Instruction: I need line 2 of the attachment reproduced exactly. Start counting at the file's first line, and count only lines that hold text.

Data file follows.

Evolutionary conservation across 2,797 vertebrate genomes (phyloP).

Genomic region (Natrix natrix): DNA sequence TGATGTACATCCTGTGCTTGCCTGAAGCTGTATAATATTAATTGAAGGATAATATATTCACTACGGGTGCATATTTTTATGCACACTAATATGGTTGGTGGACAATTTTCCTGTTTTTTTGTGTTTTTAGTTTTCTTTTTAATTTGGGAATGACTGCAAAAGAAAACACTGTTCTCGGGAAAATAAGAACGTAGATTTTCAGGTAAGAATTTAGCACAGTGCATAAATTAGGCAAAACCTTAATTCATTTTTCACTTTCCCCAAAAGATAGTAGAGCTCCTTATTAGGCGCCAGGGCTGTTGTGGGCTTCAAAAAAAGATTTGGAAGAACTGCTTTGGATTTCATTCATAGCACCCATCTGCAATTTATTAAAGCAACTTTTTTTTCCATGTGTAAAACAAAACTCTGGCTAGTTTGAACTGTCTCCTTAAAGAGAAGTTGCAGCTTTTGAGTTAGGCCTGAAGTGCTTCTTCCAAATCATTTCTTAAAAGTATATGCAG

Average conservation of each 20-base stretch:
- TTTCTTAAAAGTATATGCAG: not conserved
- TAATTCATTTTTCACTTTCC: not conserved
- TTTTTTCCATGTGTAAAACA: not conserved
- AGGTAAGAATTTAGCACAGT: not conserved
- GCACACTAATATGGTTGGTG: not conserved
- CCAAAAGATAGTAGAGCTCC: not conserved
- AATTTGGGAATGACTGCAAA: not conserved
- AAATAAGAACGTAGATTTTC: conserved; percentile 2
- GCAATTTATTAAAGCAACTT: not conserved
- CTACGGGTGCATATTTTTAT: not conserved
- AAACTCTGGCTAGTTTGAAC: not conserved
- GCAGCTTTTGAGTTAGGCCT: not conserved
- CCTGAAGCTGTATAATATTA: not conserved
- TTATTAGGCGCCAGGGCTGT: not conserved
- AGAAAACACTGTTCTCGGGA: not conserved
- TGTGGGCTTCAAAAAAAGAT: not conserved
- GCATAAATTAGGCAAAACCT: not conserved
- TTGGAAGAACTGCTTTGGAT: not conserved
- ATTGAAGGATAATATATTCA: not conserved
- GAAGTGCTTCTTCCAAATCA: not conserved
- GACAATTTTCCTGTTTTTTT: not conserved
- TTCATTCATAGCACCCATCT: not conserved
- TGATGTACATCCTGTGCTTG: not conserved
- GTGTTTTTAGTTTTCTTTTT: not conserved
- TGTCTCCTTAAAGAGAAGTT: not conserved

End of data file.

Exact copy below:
Genomic region (Natrix natrix): DNA sequence TGATGTACATCCTGTGCTTGCCTGAAGCTGTATAATATTAATTGAAGGATAATATATTCACTACGGGTGCATATTTTTATGCACACTAATATGGTTGGTGGACAATTTTCCTGTTTTTTTGTGTTTTTAGTTTTCTTTTTAATTTGGGAATGACTGCAAAAGAAAACACTGTTCTCGGGAAAATAAGAACGTAGATTTTCAGGTAAGAATTTAGCACAGTGCATAAATTAGGCAAAACCTTAATTCATTTTTCACTTTCCCCAAAAGATAGTAGAGCTCCTTATTAGGCGCCAGGGCTGTTGTGGGCTTCAAAAAAAGATTTGGAAGAACTGCTTTGGATTTCATTCATAGCACCCATCTGCAATTTATTAAAGCAACTTTTTTTTCCATGTGTAAAACAAAACTCTGGCTAGTTTGAACTGTCTCCTTAAAGAGAAGTTGCAGCTTTTGAGTTAGGCCTGAAGTGCTTCTTCCAAATCATTTCTTAAAAGTATATGCAG